Social Media and Fake News in the 2016 Election. Hunt Allcott, New York University and NBER, Matthew Gentzkow, Stanford University and NBER. January 2017.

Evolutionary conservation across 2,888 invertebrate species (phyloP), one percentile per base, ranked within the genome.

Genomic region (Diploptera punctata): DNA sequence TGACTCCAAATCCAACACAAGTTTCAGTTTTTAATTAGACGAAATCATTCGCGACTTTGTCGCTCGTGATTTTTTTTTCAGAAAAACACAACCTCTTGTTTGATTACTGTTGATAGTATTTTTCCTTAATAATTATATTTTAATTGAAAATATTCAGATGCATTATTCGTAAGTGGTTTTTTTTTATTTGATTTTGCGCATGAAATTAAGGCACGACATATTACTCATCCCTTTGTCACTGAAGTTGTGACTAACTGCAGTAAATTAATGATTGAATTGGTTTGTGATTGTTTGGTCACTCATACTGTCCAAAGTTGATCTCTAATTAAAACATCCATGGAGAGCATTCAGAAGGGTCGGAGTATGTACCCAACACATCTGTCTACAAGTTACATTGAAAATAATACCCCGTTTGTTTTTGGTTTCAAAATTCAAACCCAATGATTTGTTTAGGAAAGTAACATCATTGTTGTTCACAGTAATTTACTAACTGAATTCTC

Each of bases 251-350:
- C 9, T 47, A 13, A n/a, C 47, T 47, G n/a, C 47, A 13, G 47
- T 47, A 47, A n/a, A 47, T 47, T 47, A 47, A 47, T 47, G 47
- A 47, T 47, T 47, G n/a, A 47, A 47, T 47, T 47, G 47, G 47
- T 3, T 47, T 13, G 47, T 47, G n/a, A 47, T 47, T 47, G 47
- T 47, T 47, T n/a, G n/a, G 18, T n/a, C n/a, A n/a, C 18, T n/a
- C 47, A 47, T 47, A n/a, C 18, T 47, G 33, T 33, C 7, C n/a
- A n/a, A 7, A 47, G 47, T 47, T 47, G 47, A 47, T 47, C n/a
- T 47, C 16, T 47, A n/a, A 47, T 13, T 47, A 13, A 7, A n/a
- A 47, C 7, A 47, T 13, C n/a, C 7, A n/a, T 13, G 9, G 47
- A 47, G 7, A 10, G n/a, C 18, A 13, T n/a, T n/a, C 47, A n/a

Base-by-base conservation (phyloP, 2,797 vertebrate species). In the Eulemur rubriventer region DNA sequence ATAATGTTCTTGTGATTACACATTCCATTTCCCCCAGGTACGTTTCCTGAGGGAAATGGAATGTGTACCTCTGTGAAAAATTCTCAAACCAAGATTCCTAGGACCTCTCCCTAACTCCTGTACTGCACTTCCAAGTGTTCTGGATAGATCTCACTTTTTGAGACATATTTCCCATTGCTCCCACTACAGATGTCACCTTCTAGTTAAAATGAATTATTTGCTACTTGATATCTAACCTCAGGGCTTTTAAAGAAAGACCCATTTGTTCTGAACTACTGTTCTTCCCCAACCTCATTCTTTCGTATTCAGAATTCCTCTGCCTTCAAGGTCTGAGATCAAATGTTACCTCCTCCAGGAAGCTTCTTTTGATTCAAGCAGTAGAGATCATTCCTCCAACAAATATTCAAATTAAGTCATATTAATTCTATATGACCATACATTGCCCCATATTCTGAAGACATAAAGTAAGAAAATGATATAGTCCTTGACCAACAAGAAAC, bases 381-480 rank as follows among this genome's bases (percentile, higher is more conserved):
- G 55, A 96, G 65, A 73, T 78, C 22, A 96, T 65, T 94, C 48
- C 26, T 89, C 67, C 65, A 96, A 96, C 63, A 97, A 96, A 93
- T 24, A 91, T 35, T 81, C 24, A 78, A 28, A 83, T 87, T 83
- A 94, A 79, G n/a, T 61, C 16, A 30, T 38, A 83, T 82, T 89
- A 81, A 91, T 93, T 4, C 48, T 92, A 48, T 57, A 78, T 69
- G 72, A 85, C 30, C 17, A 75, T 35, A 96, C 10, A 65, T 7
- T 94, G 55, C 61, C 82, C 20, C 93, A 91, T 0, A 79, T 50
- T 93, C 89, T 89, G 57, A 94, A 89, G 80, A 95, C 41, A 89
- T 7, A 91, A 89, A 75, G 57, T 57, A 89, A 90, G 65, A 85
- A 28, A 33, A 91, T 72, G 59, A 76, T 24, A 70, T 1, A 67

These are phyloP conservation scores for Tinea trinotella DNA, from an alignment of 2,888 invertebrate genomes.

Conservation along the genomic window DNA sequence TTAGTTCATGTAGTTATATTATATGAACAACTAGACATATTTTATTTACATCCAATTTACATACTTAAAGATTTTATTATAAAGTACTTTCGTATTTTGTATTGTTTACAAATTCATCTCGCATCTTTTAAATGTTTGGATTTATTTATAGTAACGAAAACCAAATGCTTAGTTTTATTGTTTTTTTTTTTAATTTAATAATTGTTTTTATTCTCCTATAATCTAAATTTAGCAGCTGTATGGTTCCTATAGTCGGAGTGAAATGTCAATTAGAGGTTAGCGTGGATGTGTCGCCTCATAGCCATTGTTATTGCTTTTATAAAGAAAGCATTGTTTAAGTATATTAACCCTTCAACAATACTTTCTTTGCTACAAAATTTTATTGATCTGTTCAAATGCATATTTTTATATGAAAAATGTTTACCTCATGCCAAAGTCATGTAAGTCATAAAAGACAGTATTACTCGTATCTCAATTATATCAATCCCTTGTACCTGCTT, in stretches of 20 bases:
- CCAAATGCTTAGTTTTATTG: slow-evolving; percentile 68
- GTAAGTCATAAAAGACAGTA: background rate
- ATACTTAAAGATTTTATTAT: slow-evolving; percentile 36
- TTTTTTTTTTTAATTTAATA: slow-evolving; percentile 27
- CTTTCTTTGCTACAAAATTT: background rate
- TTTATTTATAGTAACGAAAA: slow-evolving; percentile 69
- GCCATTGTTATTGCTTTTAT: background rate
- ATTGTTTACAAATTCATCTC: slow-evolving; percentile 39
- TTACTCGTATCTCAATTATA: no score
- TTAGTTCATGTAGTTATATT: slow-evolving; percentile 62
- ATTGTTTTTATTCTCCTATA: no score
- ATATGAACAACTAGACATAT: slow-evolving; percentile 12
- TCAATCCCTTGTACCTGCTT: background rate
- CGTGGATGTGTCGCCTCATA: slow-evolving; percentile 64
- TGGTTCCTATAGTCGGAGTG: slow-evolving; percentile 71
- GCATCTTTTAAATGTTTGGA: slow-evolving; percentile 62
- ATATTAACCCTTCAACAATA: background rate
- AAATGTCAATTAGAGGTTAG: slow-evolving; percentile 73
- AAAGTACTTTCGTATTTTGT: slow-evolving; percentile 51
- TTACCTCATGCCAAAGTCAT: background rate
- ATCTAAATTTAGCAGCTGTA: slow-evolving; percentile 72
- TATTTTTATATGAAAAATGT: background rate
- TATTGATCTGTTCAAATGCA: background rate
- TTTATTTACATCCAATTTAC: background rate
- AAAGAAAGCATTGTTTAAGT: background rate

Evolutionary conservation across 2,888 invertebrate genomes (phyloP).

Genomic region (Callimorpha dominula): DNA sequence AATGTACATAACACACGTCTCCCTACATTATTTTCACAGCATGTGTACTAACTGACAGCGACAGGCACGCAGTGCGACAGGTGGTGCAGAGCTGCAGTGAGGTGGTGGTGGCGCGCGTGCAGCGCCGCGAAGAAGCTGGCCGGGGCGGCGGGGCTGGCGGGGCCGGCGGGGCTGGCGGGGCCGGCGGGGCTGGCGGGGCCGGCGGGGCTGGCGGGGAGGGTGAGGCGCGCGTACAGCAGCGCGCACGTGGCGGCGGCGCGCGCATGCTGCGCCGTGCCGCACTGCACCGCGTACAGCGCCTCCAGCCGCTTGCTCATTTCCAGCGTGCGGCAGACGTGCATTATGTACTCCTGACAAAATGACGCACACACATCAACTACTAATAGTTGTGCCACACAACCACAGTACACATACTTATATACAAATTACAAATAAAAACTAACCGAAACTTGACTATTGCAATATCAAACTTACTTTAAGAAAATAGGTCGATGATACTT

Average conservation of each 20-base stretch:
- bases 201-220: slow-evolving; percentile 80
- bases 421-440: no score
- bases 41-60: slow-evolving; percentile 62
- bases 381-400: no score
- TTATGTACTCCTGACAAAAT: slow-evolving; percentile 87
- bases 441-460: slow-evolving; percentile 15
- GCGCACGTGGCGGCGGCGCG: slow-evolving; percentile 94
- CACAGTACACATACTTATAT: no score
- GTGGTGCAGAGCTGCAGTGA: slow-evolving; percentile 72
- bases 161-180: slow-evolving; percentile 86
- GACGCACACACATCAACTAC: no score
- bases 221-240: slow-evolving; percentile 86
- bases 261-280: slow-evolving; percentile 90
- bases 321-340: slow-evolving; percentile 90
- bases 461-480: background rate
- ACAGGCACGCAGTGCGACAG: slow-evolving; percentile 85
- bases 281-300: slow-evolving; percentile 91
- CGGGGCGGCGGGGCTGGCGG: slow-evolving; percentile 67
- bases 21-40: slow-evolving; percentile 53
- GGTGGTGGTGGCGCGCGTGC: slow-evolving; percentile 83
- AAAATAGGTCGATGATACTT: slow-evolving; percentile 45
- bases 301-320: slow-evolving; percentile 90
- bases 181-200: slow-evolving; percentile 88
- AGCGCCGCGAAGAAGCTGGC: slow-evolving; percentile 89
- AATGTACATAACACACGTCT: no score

“We present new evidence on the role of false stories circulated on social media prior to the 2016 US presidential election. Drawing on audience data, archives of fact-checking websites, and results from a new online survey, we find: (i) social media was an important but not dominant source of news in the run-up to the election, with 14 percent of Americans calling social media their “most important” source of election news; (ii) of the known false news stories that appeared in the three months before the election, those favoring Trump were shared a total of 30 million times on Facebook, while those favoring Clinton were shared eight million times; (iii) the average American saw and remembered 0.92 pro-Trump fake news stories and 0.23 pro-Clinton fake news stories, with just over half of those who recalled seeing fake news stories believing them; (iv) for fake news to have changed the outcome of the election, a single fake article would need to have had the same persuasive effect as 36 television campaign ads.”